2022 NCAA Lacrosse Preview: No. 19 UConn (Women)


Lia LaPrise led the Big East with 78 points in 2021.

The 2022 college lacrosse season is nearly upon us. As is our annual tradition, we’re featuring every team ranked in the Nike/USA Lacrosse Preseason Top 20.

Check back to USALaxMagazine.com each weekday this month for new previews, scouting reports and rival analysis.

NO. 19 UConn

2021 Record: 12-7 (7-3, Big East)
Final Ranking (2021): Unranked
Coach: Katie Woods (12th season)

In some ways, without the COVID-19 pandemic, the UConn women’s lacrosse team would not have authored one of the great underdog stories of 2021.

2019 was simply a dismal season in Storrs, Conn. The Huskies went 3-14 and went 1-4 in Big East play. Little, if anything, went right.

In 2020, the year of the COVID-19 shutdown, UConn was off to a fiery start. At 5-2, hopes of contention were echoing through the program. But then it all ended as the pandemic took shape in the United States.

The pause, while disappointing out the outset, proved fruitful. When teams were able to return to the field, lacrosse became an outlet — even more so than before. Because of campus-wide COVID-19 restrictions, the lacrosse field became the only place players could interact with each other. It created a newfound sense of joy for the sport, and it gave head coach Katie Woods the opportunity to reimagine her program.

“A blessing of COVID was that lacrosse was the only thing that was fun for the kids,” Woods said. “We changed some things around in the way we do things, and we made sure that we were going to work hard but have fun doing it.

“All of a sudden, things started to come into place. The players were doing things they hadn’t necessarily done in years past.”


1. Boston College

2. North Carolina

3. Syracuse

4. Northwestern

5. Stony Brook

6. Maryland

7. Notre Dame

8. Duke

9. Loyola

10. Florida

11. Virginia

12. James Madison

13. Princeton

14. Stanford

15. Denver

16. Rutgers

17. Drexel

18. Jacksonville

19. UConn

20. Penn

Even as it became clear early on that UConn was different, Woods said the team’s turnaround didn’t truly hit her until the Huskies played Virginia in the first round of the NCAA tournament. In a game UVA won 19-13, Woods was still proud of her team’s success.

“I don’t think [I realized we were that good] until halftime of our NCAA game against Virginia,” she said. “Last year, you were living until your next COVID test. I couldn’t look past anything else. What could our lineup be if we have a COVID outbreak? It almost was better because you just had to live in the moment.”

An offense that ran through Sydney Watson and Lia LaPrise blossomed, and Landyn White excelled in the cage. A conference once thoroughly dominated by Denver became a contested battle, even if the Pioneers took all three meetings between the two teams. Now, UConn has its sights set on unseating Denver at the top.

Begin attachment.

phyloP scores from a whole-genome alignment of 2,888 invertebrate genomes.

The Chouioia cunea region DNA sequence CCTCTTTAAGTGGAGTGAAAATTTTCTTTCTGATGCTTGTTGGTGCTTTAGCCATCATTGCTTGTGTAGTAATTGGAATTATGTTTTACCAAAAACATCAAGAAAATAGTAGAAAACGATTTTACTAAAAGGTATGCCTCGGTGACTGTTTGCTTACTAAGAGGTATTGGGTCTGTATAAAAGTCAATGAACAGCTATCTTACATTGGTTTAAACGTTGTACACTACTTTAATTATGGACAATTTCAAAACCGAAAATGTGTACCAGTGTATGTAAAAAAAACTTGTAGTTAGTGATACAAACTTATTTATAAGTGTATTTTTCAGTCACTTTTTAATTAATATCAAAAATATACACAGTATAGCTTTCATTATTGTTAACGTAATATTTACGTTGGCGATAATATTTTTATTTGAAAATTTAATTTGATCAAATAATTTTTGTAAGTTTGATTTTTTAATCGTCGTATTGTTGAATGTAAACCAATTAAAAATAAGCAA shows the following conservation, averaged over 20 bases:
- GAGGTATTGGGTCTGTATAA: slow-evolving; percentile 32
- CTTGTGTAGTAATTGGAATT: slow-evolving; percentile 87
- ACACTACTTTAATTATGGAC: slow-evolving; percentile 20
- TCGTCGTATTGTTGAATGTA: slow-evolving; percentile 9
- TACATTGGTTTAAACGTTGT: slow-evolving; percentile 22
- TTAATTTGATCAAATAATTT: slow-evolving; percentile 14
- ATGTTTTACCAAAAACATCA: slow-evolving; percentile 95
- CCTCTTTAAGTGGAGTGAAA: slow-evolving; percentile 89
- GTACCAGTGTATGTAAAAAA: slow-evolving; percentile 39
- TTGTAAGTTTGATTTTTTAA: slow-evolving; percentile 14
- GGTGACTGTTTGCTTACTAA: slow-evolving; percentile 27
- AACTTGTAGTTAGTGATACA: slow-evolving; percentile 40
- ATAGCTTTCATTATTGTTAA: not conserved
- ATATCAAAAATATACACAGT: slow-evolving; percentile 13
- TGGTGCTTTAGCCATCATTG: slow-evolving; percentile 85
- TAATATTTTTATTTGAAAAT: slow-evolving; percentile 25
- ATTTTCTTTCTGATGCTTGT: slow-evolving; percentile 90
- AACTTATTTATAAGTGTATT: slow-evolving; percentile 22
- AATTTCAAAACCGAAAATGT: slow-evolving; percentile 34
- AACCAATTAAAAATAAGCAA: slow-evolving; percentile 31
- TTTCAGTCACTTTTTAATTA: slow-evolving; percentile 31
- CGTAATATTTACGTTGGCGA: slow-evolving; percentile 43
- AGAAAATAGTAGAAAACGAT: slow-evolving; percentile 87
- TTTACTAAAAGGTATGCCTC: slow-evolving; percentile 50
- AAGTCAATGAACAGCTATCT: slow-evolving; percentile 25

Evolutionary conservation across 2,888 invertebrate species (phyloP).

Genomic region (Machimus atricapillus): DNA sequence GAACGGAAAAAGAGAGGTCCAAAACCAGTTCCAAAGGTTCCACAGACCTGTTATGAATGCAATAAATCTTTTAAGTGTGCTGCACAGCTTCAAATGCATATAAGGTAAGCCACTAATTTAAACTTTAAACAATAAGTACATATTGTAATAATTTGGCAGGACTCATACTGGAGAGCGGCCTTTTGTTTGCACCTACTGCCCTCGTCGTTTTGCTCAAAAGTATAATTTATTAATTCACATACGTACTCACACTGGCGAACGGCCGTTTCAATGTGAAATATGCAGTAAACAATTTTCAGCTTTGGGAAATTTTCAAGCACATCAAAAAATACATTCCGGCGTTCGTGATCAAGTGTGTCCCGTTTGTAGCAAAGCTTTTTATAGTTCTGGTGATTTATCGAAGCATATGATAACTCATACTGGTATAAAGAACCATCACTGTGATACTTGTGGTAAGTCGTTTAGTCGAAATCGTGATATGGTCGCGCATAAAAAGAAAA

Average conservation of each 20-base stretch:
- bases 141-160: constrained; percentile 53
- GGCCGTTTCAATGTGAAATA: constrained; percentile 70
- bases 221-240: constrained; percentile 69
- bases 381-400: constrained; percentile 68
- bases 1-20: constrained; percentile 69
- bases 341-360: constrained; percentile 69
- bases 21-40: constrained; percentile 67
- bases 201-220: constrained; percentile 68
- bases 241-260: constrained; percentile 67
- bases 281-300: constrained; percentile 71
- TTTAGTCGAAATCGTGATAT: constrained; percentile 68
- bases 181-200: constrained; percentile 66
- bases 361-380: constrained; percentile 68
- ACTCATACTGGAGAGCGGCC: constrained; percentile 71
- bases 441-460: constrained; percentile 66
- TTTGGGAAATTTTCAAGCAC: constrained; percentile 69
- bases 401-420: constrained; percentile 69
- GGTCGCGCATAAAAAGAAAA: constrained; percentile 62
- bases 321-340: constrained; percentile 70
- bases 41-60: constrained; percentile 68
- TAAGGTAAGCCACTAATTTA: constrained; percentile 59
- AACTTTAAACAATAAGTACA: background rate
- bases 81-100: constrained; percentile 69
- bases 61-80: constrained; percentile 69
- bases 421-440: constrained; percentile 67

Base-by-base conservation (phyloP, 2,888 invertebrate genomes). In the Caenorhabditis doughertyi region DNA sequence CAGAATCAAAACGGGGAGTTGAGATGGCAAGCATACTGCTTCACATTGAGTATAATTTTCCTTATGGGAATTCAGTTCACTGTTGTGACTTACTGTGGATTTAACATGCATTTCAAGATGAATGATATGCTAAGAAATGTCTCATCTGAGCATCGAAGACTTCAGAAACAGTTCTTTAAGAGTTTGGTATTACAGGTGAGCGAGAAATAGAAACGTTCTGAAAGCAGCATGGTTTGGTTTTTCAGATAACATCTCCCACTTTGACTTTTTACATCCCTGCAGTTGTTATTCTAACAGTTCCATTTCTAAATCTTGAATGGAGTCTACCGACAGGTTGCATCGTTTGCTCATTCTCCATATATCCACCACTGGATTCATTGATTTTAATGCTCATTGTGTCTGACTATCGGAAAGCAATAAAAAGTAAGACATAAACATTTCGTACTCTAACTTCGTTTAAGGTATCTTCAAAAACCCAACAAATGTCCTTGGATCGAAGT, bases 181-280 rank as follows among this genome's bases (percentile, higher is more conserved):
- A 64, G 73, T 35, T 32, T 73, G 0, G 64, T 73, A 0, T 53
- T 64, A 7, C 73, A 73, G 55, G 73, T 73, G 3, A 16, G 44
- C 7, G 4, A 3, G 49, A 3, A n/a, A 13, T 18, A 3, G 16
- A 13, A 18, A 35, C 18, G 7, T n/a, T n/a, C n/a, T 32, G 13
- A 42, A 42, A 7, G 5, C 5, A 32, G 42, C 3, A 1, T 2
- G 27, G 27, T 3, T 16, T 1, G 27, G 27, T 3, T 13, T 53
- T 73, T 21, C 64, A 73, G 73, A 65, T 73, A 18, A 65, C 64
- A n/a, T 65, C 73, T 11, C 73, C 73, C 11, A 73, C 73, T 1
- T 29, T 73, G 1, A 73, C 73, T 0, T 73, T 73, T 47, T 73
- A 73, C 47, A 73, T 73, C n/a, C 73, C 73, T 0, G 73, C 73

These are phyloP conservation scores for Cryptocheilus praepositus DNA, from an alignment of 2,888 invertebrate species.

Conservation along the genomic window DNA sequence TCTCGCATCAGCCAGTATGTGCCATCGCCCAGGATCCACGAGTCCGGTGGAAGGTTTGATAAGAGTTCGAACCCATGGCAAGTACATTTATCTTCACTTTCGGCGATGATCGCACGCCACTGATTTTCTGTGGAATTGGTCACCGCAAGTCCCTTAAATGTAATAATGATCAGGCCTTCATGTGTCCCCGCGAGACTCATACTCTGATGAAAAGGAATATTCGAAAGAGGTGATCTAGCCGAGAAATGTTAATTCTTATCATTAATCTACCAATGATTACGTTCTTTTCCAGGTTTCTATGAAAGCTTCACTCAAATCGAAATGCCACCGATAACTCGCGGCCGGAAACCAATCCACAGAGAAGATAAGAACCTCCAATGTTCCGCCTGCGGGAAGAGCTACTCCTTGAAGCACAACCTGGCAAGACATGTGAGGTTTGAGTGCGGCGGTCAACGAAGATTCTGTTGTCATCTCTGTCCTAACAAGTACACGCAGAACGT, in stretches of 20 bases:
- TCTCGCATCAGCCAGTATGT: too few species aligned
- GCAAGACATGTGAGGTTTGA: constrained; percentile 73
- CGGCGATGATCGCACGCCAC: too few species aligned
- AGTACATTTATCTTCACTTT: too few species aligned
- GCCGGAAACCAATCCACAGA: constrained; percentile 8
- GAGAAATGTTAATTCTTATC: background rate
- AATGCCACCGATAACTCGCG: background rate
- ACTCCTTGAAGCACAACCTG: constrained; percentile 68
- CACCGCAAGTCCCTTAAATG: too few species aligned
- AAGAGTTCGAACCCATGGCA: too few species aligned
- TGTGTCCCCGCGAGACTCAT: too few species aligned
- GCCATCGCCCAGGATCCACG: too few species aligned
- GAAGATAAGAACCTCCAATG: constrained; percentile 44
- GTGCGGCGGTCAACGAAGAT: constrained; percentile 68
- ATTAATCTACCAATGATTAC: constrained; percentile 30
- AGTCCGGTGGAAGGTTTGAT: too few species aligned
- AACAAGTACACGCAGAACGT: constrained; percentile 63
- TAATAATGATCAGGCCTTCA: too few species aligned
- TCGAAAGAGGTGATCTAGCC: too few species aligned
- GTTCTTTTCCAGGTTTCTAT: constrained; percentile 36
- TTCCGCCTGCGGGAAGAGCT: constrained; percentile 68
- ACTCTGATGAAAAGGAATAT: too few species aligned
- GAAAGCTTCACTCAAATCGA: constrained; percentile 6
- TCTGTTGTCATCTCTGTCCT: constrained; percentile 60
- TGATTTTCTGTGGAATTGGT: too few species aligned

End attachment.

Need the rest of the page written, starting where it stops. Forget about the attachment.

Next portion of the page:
Rival coaches think it’s a possibility. One coach claimed that UConn is one of the most underrated teams in the country. Another suggested that the Huskies can give just about any team in the nation a run for its money.

With White and much of the defense back and 88.3 percent of the scoring returning, Woods and UConn could be in for even more of a breakout.



Sydney Watson, M, Sr.

The USA Lacrosse Magazine Division I Women’s Preseason Midfielder of the Year is dynamic in every phase of the game. The first IWLCA first-team All-American in program history last spring, Watson earned those honors thanks to a season in which she recorded 56 goals, 13 assists, 136 draw controls, 14 caused turnovers and 18 ground balls.

Lia LaPrise, A, Sr.

One of the fastest players on the field — both of terms of foot speed and mental acuity — LaPrise was an offensive anchor in 2021, scoring 37 goals with 41 assists. Often overlooked because of Watson’s profound impact on games, LaPrise is just as valuable to UConn’s strategies and successes. Her 78 points led the Big East.

Landyn White, G, Sr.

White was pivotal to UConn’s NCAA tournament berth last season, leading the Big East in saves (167) and ground balls per game (2.67). She comes up big against top opponents, recording 18 saves against Denver on April 9, 14 saves against Denver on May 8 in the Big East title game and 13 saves against Virginia in the NCAA tournament.


Grace Coon, A, Sr.

Katie Woods says this will essentially be Coon’s first full season without being “all bandaged up.” She played in 17 games last spring but needed hip surgery in the offseason, the result of a nagging injury that hampered her play — a frightening thought for opposing defenses considering she still scored 41 goals. Earlier in her college career, she had surgery on the other hip. So while she’s not new to the program or the starting lineup, Coon could emerge as a reinvigorated asset this spring.


Kyra Place, Jr., M

Place started two games and made 14 appearances in 2021, netting a hat trick against Georgetown in a game that Watson could not play. That alone gives Woods confidence in Place, as stepping up for an All-American and producing is a tall task. “She’s just a kid who loves playing,” Woods said. “She has this huge smile with her mouthguard beaming through.”


What rival coaches say about the Huskies:

“UConn is a team that has a lot of people back, and I expect them to have another strong season. Sydney Watson is just a relentless athlete, and I think she’s going to take that team far.”



Sydney Watson had a stellar 2021 campaign for UConn. She had 56 goals and 13 assists, but that actually undervalues her overall contributions. When we add up everything she did and use the expected goals model to convert it to EGA, her 92.4 mark was good for fifth in all of D-I women’s lacrosse. With so many players back this year, Watson and the Huskies would appear to have a bright 2022 ahead. — Zack Capozzi

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